I assembled a simple objective-c file that prints hello to the screen. this is the code:

#import <Foundation/Foundation.h>
int main() {
    NSString* a = [NSString stringWithUTF8String: "hi"];
    return 0;

When I assembled it and converted it into Nasm syntax, this is the output:

section .text
default rel
extern _OBJC_CLASS_$_NSString
extern _NSLog
extern _objc_msgSend   
global _main 
    push rbp 
    mov rbp, rsp 
    sub rsp, 16 
    lea rdx, [ L_.str] 
    mov dword [rbp - 4], 0
    mov rax, qword [ L_OBJC_CLASSLIST_REFERENCES_$_] 
    mov rsi, qword [ L_OBJC_SELECTOR_REFERENCES_]
    mov rdi, rax 
    call    _objc_msgSend 
    mov qword [rbp - 16], rax 
    mov rax, qword [rbp - 16] 
    mov rdi, rax ; rdi has rax
    mov al, 0 
    call    _NSLog 
    xor eax, eax 
    add rsp, 16 
    pop rbp 

segment __DATA,__objc_classrefs

    segment __TEXT,__cstring
L_.str: db  "hi"

    segment .__TEXT,.__objc_methname
L_OBJC_METH_VAR_NAME_:   db "stringWithUTF8String:"

    segment __DATA,__objc_selrefs

    segment __DATA,__objc_imageinfo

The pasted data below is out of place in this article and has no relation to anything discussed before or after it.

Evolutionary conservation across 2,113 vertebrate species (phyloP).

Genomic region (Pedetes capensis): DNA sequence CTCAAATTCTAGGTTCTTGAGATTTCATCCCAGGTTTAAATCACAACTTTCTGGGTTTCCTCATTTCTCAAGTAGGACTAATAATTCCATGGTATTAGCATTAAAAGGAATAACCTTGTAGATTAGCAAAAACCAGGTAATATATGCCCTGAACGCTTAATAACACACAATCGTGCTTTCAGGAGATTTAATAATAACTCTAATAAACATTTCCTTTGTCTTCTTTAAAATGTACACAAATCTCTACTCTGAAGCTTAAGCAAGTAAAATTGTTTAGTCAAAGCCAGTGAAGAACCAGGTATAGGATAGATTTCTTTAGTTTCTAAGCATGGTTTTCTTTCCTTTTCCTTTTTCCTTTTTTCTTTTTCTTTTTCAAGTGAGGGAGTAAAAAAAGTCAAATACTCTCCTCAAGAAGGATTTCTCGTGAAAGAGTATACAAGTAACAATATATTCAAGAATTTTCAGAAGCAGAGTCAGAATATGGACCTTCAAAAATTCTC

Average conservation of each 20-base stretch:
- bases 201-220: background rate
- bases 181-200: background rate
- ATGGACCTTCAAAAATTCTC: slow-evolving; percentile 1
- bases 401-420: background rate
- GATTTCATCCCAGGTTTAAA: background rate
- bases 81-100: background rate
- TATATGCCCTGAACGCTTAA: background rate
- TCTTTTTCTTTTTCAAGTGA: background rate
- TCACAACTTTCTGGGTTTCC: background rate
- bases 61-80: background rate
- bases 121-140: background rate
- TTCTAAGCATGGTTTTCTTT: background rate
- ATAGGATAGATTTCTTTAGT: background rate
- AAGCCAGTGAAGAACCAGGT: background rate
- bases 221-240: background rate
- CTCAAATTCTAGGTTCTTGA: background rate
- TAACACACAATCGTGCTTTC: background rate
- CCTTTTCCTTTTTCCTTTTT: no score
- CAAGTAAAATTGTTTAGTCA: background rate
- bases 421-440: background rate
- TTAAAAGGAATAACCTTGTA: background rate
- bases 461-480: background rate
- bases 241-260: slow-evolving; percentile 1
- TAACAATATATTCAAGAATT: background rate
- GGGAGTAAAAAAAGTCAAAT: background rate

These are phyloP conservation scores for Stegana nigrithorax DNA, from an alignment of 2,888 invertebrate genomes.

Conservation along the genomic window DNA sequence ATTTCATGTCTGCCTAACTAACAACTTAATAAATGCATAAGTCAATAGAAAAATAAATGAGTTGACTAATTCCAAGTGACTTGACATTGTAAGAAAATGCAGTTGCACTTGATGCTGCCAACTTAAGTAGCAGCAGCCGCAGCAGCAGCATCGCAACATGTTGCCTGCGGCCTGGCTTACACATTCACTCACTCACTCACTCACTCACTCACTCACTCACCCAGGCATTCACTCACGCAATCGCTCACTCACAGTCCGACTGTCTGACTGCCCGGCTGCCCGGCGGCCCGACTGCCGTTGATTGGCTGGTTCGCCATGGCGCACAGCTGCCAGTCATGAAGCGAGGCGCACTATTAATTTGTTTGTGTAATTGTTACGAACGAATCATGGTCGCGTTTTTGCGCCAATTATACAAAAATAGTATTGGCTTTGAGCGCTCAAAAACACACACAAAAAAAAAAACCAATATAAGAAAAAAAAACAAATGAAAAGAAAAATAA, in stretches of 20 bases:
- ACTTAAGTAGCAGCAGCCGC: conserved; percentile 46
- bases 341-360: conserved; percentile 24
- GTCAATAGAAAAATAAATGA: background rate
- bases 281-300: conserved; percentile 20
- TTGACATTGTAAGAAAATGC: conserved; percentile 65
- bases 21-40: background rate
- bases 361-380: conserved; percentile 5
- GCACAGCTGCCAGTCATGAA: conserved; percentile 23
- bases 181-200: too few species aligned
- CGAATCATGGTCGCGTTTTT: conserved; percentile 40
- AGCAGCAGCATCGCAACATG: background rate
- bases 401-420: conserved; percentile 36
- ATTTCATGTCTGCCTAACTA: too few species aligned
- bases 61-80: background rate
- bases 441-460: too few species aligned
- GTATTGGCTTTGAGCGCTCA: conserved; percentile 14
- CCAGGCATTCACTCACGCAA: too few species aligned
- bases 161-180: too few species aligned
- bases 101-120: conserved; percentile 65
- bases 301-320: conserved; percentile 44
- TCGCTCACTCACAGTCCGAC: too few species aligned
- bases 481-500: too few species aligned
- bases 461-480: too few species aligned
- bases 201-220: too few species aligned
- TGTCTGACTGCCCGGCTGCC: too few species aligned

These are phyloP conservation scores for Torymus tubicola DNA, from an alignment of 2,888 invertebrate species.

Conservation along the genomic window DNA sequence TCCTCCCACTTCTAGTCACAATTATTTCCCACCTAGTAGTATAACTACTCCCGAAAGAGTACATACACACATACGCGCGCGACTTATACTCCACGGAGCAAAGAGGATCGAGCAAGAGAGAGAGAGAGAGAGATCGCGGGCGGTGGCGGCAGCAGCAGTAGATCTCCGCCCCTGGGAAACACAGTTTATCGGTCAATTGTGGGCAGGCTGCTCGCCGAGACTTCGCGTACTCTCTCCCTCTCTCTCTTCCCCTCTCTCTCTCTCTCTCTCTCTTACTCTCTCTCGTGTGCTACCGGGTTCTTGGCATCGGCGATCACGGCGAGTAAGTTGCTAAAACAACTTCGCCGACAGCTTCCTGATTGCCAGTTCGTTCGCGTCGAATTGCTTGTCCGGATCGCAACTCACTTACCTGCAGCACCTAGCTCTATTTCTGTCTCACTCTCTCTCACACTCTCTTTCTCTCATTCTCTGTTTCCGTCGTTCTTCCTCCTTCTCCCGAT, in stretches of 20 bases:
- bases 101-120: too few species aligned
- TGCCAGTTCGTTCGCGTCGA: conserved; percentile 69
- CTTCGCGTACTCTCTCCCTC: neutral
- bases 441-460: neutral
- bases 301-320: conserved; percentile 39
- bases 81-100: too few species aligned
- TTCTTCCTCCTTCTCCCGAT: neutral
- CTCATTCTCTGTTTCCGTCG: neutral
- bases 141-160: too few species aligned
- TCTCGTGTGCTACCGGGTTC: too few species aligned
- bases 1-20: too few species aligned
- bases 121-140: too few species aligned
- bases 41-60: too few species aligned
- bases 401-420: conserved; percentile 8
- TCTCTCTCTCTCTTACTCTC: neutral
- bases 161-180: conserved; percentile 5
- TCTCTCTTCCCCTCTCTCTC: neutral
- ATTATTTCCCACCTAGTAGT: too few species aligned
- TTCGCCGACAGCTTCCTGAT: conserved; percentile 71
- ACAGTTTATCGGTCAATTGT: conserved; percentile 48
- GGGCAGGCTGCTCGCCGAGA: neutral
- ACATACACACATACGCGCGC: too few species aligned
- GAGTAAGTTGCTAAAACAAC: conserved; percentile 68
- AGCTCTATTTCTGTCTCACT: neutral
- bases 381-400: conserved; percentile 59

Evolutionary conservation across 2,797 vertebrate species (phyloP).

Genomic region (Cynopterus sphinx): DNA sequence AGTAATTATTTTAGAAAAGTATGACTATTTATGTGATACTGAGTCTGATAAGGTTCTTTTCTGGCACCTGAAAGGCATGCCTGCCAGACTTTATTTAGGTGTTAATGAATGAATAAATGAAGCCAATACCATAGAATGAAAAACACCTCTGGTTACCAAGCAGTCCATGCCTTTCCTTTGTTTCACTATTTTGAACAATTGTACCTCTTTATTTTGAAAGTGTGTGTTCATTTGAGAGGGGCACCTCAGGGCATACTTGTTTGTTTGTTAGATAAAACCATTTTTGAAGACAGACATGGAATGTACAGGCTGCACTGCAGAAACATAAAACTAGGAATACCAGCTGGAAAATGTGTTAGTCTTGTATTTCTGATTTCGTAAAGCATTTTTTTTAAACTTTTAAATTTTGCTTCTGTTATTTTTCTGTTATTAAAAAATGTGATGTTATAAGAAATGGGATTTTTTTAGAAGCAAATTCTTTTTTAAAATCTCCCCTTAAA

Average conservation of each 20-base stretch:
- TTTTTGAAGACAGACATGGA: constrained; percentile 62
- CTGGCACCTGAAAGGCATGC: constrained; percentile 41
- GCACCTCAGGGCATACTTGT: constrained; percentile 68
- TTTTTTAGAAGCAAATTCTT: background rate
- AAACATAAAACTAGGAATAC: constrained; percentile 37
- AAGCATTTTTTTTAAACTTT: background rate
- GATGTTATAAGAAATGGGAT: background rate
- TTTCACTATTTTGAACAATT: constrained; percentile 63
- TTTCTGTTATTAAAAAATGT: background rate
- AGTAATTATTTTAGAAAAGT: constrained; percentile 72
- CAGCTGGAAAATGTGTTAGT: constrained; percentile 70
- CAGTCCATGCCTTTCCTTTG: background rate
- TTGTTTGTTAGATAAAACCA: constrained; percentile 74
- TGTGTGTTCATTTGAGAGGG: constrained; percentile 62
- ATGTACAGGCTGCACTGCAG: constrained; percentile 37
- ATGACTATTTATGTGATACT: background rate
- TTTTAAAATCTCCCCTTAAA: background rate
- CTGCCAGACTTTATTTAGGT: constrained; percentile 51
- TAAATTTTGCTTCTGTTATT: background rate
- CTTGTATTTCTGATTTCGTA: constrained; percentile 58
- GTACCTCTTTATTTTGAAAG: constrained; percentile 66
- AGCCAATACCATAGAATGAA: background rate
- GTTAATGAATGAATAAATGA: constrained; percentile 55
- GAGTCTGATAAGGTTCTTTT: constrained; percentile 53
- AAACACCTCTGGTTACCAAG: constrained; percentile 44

dd  0
    dd  64

I understand most of it, like the different objc segments, but I dont understand things like mov rax, qword [rbp - 16] or even mov al, 0. This is 64 bit assembly code so why is the register al referenced? and why is [rbp-16] stored into rax?

1 Answer 1


The instructions

mov qword [rbp - 16], rax 
mov rax, qword [rbp - 16] 

are created by the compiler which is using stack based memory allocation to store the result from the NSString objc call. If you compile with optimizations, the compiler should eliminate the need to store the value in stack altogether.


mov al, 0

is set as an input to the NSLog function which is a variadic function so it needs a way to determine how many variables are stored in vector registers (xmm/ymm) vs general purpose ones (e.g. rdi, rsi, etc.) when processing the input arguments. Since the number of vector registers is far less than 256, it only needs to use 8-bits and will only look at al. This saves a bit of space in code utilization as the mov al, xx operation only takes 2 bytes.

  • So mov qword [rbp - 16], rax moves the NSString into rax?
    – Camden
    Commented Jan 8, 2018 at 14:44
  • It's the other way around. mov qword [rbp - 16], rax moves the value in rax into the stack memory. rax holds the value returned from the objc call which is a pointer to a NSString instance
    – cimarron
    Commented Jan 8, 2018 at 17:59
  • so why is there a mov rax, qword [ rbp - 16 ]? wouldnt that be the opposite?
    – Camden
    Commented Jan 9, 2018 at 4:39
  • Yes, first it saves the return value to memory and then loads it back up into rax. The compiler is just basically translating operations it has identified without trying to optimize anything which is why it is so inefficient.
    – cimarron
    Commented Jan 9, 2018 at 5:23

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